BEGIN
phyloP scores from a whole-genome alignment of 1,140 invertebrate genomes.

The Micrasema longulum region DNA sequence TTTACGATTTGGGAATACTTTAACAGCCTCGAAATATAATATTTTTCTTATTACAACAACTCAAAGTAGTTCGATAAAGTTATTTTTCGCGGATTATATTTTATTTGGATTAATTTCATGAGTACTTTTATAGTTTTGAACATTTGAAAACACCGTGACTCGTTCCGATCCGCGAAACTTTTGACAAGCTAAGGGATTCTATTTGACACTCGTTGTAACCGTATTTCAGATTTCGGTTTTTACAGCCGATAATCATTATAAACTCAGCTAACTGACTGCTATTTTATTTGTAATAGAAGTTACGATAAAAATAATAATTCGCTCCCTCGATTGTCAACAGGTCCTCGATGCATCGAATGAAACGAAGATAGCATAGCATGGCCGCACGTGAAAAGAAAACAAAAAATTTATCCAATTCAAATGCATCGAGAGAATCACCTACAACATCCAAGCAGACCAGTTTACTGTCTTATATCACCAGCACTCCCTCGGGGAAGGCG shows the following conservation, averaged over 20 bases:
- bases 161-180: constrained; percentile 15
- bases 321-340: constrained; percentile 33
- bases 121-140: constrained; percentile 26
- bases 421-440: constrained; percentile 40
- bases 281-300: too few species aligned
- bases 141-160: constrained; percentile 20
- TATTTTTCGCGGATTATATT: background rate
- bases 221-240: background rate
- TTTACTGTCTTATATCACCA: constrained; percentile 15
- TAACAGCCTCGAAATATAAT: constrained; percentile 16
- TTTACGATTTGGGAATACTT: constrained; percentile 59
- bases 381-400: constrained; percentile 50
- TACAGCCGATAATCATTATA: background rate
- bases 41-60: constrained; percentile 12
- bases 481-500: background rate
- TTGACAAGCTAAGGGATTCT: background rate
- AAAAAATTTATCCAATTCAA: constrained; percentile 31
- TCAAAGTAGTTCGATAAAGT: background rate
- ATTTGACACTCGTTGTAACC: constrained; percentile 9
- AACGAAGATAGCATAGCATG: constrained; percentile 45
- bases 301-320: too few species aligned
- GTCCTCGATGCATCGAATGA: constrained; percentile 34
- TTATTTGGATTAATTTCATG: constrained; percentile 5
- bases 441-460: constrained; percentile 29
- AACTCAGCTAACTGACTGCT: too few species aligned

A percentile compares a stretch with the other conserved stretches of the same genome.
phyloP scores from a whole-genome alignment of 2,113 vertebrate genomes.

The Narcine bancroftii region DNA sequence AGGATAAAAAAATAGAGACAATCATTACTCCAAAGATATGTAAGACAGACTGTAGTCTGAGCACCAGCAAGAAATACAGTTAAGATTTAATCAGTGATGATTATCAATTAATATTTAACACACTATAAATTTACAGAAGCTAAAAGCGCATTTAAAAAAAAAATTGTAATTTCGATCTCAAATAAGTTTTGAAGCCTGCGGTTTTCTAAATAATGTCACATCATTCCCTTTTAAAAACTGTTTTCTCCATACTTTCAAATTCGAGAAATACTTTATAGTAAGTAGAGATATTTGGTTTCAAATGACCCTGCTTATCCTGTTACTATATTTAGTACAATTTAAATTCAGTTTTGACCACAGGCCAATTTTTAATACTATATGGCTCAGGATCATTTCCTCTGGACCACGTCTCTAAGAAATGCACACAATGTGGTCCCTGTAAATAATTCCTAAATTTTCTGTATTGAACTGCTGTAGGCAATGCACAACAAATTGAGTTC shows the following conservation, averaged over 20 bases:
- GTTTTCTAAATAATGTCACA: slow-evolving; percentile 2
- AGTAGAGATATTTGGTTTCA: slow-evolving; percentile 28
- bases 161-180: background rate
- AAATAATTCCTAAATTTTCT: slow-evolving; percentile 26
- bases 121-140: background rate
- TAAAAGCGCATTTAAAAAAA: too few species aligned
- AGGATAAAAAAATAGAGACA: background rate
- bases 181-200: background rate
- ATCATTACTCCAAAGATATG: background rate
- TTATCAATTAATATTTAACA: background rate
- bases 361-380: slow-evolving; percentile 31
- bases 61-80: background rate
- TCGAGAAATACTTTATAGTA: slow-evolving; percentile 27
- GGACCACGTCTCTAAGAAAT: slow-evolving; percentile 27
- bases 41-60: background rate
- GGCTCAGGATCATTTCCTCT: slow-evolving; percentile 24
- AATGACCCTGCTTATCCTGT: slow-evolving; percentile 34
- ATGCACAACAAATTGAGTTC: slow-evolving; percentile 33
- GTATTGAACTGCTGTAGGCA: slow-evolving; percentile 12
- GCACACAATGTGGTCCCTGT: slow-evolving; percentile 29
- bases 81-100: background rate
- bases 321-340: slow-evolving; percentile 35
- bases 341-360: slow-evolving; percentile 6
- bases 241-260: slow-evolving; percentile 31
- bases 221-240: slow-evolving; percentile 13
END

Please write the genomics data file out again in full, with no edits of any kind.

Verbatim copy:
phyloP scores from a whole-genome alignment of 1,140 invertebrate genomes.

The Micrasema longulum region DNA sequence TTTACGATTTGGGAATACTTTAACAGCCTCGAAATATAATATTTTTCTTATTACAACAACTCAAAGTAGTTCGATAAAGTTATTTTTCGCGGATTATATTTTATTTGGATTAATTTCATGAGTACTTTTATAGTTTTGAACATTTGAAAACACCGTGACTCGTTCCGATCCGCGAAACTTTTGACAAGCTAAGGGATTCTATTTGACACTCGTTGTAACCGTATTTCAGATTTCGGTTTTTACAGCCGATAATCATTATAAACTCAGCTAACTGACTGCTATTTTATTTGTAATAGAAGTTACGATAAAAATAATAATTCGCTCCCTCGATTGTCAACAGGTCCTCGATGCATCGAATGAAACGAAGATAGCATAGCATGGCCGCACGTGAAAAGAAAACAAAAAATTTATCCAATTCAAATGCATCGAGAGAATCACCTACAACATCCAAGCAGACCAGTTTACTGTCTTATATCACCAGCACTCCCTCGGGGAAGGCG shows the following conservation, averaged over 20 bases:
- bases 161-180: constrained; percentile 15
- bases 321-340: constrained; percentile 33
- bases 121-140: constrained; percentile 26
- bases 421-440: constrained; percentile 40
- bases 281-300: too few species aligned
- bases 141-160: constrained; percentile 20
- TATTTTTCGCGGATTATATT: background rate
- bases 221-240: background rate
- TTTACTGTCTTATATCACCA: constrained; percentile 15
- TAACAGCCTCGAAATATAAT: constrained; percentile 16
- TTTACGATTTGGGAATACTT: constrained; percentile 59
- bases 381-400: constrained; percentile 50
- TACAGCCGATAATCATTATA: background rate
- bases 41-60: constrained; percentile 12
- bases 481-500: background rate
- TTGACAAGCTAAGGGATTCT: background rate
- AAAAAATTTATCCAATTCAA: constrained; percentile 31
- TCAAAGTAGTTCGATAAAGT: background rate
- ATTTGACACTCGTTGTAACC: constrained; percentile 9
- AACGAAGATAGCATAGCATG: constrained; percentile 45
- bases 301-320: too few species aligned
- GTCCTCGATGCATCGAATGA: constrained; percentile 34
- TTATTTGGATTAATTTCATG: constrained; percentile 5
- bases 441-460: constrained; percentile 29
- AACTCAGCTAACTGACTGCT: too few species aligned

A percentile compares a stretch with the other conserved stretches of the same genome.
phyloP scores from a whole-genome alignment of 2,113 vertebrate genomes.

The Narcine bancroftii region DNA sequence AGGATAAAAAAATAGAGACAATCATTACTCCAAAGATATGTAAGACAGACTGTAGTCTGAGCACCAGCAAGAAATACAGTTAAGATTTAATCAGTGATGATTATCAATTAATATTTAACACACTATAAATTTACAGAAGCTAAAAGCGCATTTAAAAAAAAAATTGTAATTTCGATCTCAAATAAGTTTTGAAGCCTGCGGTTTTCTAAATAATGTCACATCATTCCCTTTTAAAAACTGTTTTCTCCATACTTTCAAATTCGAGAAATACTTTATAGTAAGTAGAGATATTTGGTTTCAAATGACCCTGCTTATCCTGTTACTATATTTAGTACAATTTAAATTCAGTTTTGACCACAGGCCAATTTTTAATACTATATGGCTCAGGATCATTTCCTCTGGACCACGTCTCTAAGAAATGCACACAATGTGGTCCCTGTAAATAATTCCTAAATTTTCTGTATTGAACTGCTGTAGGCAATGCACAACAAATTGAGTTC shows the following conservation, averaged over 20 bases:
- GTTTTCTAAATAATGTCACA: slow-evolving; percentile 2
- AGTAGAGATATTTGGTTTCA: slow-evolving; percentile 28
- bases 161-180: background rate
- AAATAATTCCTAAATTTTCT: slow-evolving; percentile 26
- bases 121-140: background rate
- TAAAAGCGCATTTAAAAAAA: too few species aligned
- AGGATAAAAAAATAGAGACA: background rate
- bases 181-200: background rate
- ATCATTACTCCAAAGATATG: background rate
- TTATCAATTAATATTTAACA: background rate
- bases 361-380: slow-evolving; percentile 31
- bases 61-80: background rate
- TCGAGAAATACTTTATAGTA: slow-evolving; percentile 27
- GGACCACGTCTCTAAGAAAT: slow-evolving; percentile 27
- bases 41-60: background rate
- GGCTCAGGATCATTTCCTCT: slow-evolving; percentile 24
- AATGACCCTGCTTATCCTGT: slow-evolving; percentile 34
- ATGCACAACAAATTGAGTTC: slow-evolving; percentile 33
- GTATTGAACTGCTGTAGGCA: slow-evolving; percentile 12
- GCACACAATGTGGTCCCTGT: slow-evolving; percentile 29
- bases 81-100: background rate
- bases 321-340: slow-evolving; percentile 35
- bases 341-360: slow-evolving; percentile 6
- bases 241-260: slow-evolving; percentile 31
- bases 221-240: slow-evolving; percentile 13